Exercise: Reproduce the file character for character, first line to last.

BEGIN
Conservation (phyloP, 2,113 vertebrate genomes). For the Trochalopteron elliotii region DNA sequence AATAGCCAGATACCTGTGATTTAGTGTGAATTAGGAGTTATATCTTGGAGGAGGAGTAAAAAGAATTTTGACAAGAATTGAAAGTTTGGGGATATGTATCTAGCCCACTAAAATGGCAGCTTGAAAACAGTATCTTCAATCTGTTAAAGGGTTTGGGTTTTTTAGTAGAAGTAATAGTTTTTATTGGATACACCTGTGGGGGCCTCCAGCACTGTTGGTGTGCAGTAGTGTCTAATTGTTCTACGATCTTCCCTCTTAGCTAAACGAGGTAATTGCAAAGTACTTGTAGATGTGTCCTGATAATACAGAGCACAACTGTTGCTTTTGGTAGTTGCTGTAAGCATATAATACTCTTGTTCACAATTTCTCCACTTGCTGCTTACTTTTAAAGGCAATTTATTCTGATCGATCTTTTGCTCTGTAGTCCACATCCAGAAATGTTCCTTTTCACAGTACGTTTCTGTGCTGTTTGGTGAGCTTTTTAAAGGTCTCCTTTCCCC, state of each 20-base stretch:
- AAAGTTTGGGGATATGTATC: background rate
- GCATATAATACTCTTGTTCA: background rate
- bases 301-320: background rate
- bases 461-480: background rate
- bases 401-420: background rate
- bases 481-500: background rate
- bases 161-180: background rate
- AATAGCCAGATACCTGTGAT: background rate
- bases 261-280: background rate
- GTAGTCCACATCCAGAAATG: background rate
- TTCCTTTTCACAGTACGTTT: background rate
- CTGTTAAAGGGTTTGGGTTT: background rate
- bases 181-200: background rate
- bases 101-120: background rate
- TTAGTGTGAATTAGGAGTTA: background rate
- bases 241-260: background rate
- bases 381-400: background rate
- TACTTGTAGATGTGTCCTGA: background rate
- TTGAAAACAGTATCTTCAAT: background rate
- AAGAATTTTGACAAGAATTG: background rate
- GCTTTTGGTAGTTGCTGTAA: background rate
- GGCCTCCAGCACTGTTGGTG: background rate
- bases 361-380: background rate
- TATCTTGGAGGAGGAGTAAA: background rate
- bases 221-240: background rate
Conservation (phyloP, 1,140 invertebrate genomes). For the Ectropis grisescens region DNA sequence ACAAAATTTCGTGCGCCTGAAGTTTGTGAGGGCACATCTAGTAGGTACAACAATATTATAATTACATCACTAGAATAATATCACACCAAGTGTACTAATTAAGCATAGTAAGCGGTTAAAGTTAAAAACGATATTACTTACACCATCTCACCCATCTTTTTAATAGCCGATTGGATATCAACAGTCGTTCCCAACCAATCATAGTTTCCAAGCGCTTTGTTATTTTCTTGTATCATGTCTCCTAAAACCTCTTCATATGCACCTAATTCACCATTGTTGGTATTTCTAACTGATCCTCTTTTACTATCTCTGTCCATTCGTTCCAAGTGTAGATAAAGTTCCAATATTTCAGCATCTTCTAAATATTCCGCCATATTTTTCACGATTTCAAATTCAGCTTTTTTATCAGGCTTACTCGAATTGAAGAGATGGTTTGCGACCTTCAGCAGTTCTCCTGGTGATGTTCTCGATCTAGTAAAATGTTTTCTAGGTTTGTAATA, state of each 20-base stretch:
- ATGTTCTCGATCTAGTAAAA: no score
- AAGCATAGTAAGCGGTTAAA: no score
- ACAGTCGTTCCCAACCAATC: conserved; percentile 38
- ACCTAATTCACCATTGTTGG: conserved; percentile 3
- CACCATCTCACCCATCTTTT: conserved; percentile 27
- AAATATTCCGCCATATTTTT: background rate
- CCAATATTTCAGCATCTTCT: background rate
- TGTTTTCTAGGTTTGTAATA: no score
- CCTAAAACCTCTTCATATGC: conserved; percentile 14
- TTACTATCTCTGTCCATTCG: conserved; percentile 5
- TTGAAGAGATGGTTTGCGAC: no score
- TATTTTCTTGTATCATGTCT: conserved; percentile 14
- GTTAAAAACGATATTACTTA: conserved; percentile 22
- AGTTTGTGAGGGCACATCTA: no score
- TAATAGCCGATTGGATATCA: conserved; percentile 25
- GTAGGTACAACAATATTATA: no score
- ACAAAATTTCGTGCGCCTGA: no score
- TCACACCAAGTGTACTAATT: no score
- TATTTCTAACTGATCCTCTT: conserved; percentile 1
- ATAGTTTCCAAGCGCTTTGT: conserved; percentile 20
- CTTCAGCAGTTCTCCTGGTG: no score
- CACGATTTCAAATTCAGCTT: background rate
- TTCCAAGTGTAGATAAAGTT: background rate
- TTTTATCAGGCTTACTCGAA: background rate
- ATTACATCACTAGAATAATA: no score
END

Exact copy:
Conservation (phyloP, 2,113 vertebrate genomes). For the Trochalopteron elliotii region DNA sequence AATAGCCAGATACCTGTGATTTAGTGTGAATTAGGAGTTATATCTTGGAGGAGGAGTAAAAAGAATTTTGACAAGAATTGAAAGTTTGGGGATATGTATCTAGCCCACTAAAATGGCAGCTTGAAAACAGTATCTTCAATCTGTTAAAGGGTTTGGGTTTTTTAGTAGAAGTAATAGTTTTTATTGGATACACCTGTGGGGGCCTCCAGCACTGTTGGTGTGCAGTAGTGTCTAATTGTTCTACGATCTTCCCTCTTAGCTAAACGAGGTAATTGCAAAGTACTTGTAGATGTGTCCTGATAATACAGAGCACAACTGTTGCTTTTGGTAGTTGCTGTAAGCATATAATACTCTTGTTCACAATTTCTCCACTTGCTGCTTACTTTTAAAGGCAATTTATTCTGATCGATCTTTTGCTCTGTAGTCCACATCCAGAAATGTTCCTTTTCACAGTACGTTTCTGTGCTGTTTGGTGAGCTTTTTAAAGGTCTCCTTTCCCC, state of each 20-base stretch:
- AAAGTTTGGGGATATGTATC: background rate
- GCATATAATACTCTTGTTCA: background rate
- bases 301-320: background rate
- bases 461-480: background rate
- bases 401-420: background rate
- bases 481-500: background rate
- bases 161-180: background rate
- AATAGCCAGATACCTGTGAT: background rate
- bases 261-280: background rate
- GTAGTCCACATCCAGAAATG: background rate
- TTCCTTTTCACAGTACGTTT: background rate
- CTGTTAAAGGGTTTGGGTTT: background rate
- bases 181-200: background rate
- bases 101-120: background rate
- TTAGTGTGAATTAGGAGTTA: background rate
- bases 241-260: background rate
- bases 381-400: background rate
- TACTTGTAGATGTGTCCTGA: background rate
- TTGAAAACAGTATCTTCAAT: background rate
- AAGAATTTTGACAAGAATTG: background rate
- GCTTTTGGTAGTTGCTGTAA: background rate
- GGCCTCCAGCACTGTTGGTG: background rate
- bases 361-380: background rate
- TATCTTGGAGGAGGAGTAAA: background rate
- bases 221-240: background rate
Conservation (phyloP, 1,140 invertebrate genomes). For the Ectropis grisescens region DNA sequence ACAAAATTTCGTGCGCCTGAAGTTTGTGAGGGCACATCTAGTAGGTACAACAATATTATAATTACATCACTAGAATAATATCACACCAAGTGTACTAATTAAGCATAGTAAGCGGTTAAAGTTAAAAACGATATTACTTACACCATCTCACCCATCTTTTTAATAGCCGATTGGATATCAACAGTCGTTCCCAACCAATCATAGTTTCCAAGCGCTTTGTTATTTTCTTGTATCATGTCTCCTAAAACCTCTTCATATGCACCTAATTCACCATTGTTGGTATTTCTAACTGATCCTCTTTTACTATCTCTGTCCATTCGTTCCAAGTGTAGATAAAGTTCCAATATTTCAGCATCTTCTAAATATTCCGCCATATTTTTCACGATTTCAAATTCAGCTTTTTTATCAGGCTTACTCGAATTGAAGAGATGGTTTGCGACCTTCAGCAGTTCTCCTGGTGATGTTCTCGATCTAGTAAAATGTTTTCTAGGTTTGTAATA, state of each 20-base stretch:
- ATGTTCTCGATCTAGTAAAA: no score
- AAGCATAGTAAGCGGTTAAA: no score
- ACAGTCGTTCCCAACCAATC: conserved; percentile 38
- ACCTAATTCACCATTGTTGG: conserved; percentile 3
- CACCATCTCACCCATCTTTT: conserved; percentile 27
- AAATATTCCGCCATATTTTT: background rate
- CCAATATTTCAGCATCTTCT: background rate
- TGTTTTCTAGGTTTGTAATA: no score
- CCTAAAACCTCTTCATATGC: conserved; percentile 14
- TTACTATCTCTGTCCATTCG: conserved; percentile 5
- TTGAAGAGATGGTTTGCGAC: no score
- TATTTTCTTGTATCATGTCT: conserved; percentile 14
- GTTAAAAACGATATTACTTA: conserved; percentile 22
- AGTTTGTGAGGGCACATCTA: no score
- TAATAGCCGATTGGATATCA: conserved; percentile 25
- GTAGGTACAACAATATTATA: no score
- ACAAAATTTCGTGCGCCTGA: no score
- TCACACCAAGTGTACTAATT: no score
- TATTTCTAACTGATCCTCTT: conserved; percentile 1
- ATAGTTTCCAAGCGCTTTGT: conserved; percentile 20
- CTTCAGCAGTTCTCCTGGTG: no score
- CACGATTTCAAATTCAGCTT: background rate
- TTCCAAGTGTAGATAAAGTT: background rate
- TTTTATCAGGCTTACTCGAA: background rate
- ATTACATCACTAGAATAATA: no score